Kyrgyzstan-Uzbekistan: fatal shooting

Kyrgyzstan-Uzbekistan: fatal shooting

Border officials in Kyrgyzstan and Uzbekistan have agreed to intensify coordination following the recent fatal shooting of a Kyrgyz citizen by Uzbek frontier guards. As Eurasianet writes in an article "Kyrgyzstan, Uzbekistan agree to boost border cooperation after fatal shooting", following a meeting in the Uzbek city of Namangan this week, officials from both countries agreed to forbid the deployment of live fire against civilians except in exceptional circumstances.

Those were among the points of agreement to emerge from talks between Kyrgyz State Border Service chief Ularbek Sharsheyev and his Uzbek counterpart, Ruslan Mirzayev, this week. According to details provided by Kyrgyz border personnel, a man was fatally shot by Uzbek border guards on April 7 near the settlement of Mamai, in Kyrgyzstan’s Jalal-Abad region. The man was reportedly on Kyrgyz soil when he was shot, although Uzbek authorities have said they believe he had illegally crossed the border and refused to submit to authorities when he was intercepted. A bilateral investigation was subsequently organized to determine the exact sequence of incidents leading up to the shooting.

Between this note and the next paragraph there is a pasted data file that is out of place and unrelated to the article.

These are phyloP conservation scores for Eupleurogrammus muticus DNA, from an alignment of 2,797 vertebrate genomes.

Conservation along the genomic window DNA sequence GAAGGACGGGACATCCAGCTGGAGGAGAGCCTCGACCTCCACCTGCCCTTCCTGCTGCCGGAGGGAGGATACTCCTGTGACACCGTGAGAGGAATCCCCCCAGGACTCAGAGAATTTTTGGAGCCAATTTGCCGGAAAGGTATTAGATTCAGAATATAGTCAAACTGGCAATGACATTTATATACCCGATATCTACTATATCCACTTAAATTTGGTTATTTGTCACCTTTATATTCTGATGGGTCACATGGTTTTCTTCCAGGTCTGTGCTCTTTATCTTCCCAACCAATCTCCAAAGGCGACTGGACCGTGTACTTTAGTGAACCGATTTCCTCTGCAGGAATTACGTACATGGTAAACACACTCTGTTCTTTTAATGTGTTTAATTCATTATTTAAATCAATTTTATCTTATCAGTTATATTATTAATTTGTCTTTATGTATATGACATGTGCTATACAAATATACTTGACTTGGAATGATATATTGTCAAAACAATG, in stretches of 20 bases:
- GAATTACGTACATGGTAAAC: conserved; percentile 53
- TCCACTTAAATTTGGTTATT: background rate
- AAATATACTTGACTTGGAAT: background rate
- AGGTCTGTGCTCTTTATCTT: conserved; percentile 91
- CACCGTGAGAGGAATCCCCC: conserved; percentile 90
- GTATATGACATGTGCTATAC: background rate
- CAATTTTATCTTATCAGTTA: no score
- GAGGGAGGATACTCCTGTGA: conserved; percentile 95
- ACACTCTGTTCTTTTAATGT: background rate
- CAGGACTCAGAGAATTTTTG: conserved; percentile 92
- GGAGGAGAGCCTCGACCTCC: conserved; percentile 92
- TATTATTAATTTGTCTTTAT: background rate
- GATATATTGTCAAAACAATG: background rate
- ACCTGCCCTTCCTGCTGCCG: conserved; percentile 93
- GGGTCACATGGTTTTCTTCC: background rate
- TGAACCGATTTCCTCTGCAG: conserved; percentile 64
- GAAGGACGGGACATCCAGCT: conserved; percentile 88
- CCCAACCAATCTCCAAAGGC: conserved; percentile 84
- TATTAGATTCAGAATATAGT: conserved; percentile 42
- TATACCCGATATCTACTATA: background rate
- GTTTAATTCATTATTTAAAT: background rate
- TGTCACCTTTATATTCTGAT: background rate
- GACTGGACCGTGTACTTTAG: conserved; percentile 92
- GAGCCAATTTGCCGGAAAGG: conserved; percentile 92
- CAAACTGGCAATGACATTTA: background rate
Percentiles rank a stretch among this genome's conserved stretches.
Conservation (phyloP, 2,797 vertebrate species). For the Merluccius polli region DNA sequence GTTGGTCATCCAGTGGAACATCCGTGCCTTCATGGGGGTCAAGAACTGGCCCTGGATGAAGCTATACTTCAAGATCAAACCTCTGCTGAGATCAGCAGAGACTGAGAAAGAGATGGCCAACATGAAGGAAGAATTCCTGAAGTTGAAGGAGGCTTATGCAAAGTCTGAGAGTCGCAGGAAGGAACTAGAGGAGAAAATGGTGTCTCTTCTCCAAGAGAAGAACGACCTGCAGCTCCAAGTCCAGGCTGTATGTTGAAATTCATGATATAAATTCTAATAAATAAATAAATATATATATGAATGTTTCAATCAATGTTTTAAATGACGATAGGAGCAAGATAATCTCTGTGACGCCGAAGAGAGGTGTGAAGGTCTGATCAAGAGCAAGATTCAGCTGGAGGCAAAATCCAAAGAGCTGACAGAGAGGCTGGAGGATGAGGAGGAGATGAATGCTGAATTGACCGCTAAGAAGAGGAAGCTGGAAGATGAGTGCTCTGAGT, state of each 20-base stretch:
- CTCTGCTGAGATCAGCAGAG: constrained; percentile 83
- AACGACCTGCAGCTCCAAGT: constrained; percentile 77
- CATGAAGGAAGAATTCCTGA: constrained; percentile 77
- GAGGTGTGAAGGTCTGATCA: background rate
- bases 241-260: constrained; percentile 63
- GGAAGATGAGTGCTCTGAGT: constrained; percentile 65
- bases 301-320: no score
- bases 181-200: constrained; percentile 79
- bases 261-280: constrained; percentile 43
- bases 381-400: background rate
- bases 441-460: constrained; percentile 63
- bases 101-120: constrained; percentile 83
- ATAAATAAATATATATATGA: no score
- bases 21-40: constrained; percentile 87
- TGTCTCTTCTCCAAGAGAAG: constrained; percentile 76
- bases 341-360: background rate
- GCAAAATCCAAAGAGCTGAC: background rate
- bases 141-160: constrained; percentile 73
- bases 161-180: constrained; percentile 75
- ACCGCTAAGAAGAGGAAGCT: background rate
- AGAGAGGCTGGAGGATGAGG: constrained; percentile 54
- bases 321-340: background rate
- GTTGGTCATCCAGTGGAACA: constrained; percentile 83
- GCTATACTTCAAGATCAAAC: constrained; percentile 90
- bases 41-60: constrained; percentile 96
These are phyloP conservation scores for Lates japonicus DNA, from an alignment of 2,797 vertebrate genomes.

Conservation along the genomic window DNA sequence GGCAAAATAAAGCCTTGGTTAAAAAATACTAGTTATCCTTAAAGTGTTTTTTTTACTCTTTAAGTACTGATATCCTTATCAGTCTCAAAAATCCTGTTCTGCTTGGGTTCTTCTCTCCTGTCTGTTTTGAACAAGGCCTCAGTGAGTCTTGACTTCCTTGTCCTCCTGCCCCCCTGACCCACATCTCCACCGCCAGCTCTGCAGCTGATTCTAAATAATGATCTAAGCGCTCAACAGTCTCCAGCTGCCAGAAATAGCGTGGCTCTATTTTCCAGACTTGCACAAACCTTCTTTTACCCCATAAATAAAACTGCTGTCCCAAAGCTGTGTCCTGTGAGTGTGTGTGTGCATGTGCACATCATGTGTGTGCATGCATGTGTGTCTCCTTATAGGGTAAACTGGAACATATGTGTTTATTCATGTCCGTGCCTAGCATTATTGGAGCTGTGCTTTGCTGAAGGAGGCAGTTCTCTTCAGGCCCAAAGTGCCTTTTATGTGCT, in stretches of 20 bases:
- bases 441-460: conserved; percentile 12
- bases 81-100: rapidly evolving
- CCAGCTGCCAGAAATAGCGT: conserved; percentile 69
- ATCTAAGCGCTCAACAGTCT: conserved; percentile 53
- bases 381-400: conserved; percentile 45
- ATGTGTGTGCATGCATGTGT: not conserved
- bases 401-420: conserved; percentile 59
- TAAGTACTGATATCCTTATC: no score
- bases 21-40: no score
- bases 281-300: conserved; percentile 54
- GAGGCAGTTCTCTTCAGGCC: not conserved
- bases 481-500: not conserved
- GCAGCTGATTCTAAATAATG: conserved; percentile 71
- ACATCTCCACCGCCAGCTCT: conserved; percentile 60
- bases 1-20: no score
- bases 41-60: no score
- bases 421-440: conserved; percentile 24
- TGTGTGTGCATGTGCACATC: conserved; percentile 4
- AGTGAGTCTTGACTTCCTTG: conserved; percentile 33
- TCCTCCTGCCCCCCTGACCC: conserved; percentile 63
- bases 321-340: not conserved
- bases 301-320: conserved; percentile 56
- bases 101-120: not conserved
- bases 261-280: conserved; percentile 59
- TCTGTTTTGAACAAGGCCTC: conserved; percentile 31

Vagueness over the border — from its precise whereabouts to how it should be policed — has led often to such episodes. Uzbek border troops have proven particularly trigger-happy in the past.

As part of Uzbek President Shavkat Mirziyoyev’s signature policy of improving relations with neighbors, however, verbal commitments on measures to reduce border tensions may prove more productive this time than in the past. 

There are plans to assemble a joint border commission later this month to discuss cooperation on broadening public awareness about proper conduct in border areas, coordinating patrols and the development of a unified code of conduct for border personnel.

The specifics of the April 7 incident, as related by the Kyrgyz ombudsman’s office, neatly illustrate how a combination of fuzzy borders and imprecise rules of conduct can quickly threaten public order. Border officials say the trouble began when 34-year-old Farhad Myrzakulov leapt across a canal that informally serves as the border after visiting his aunt, who lives inside Uzbekistan. Border guards chased Myrzakulov and shot him, in the head. Upon seeing border guards dragging Myrzakulov’s body back into Uzbekistan, the man’s aunt began to cry for help. Two Kyrgyz citizens got involved, prompting the Uzbek troops to threaten to open fire once more. Only when yet more people arrived at the scene, did the border guards retreat to their side of the canal. Myrzakulov died of his wounds in the hospital.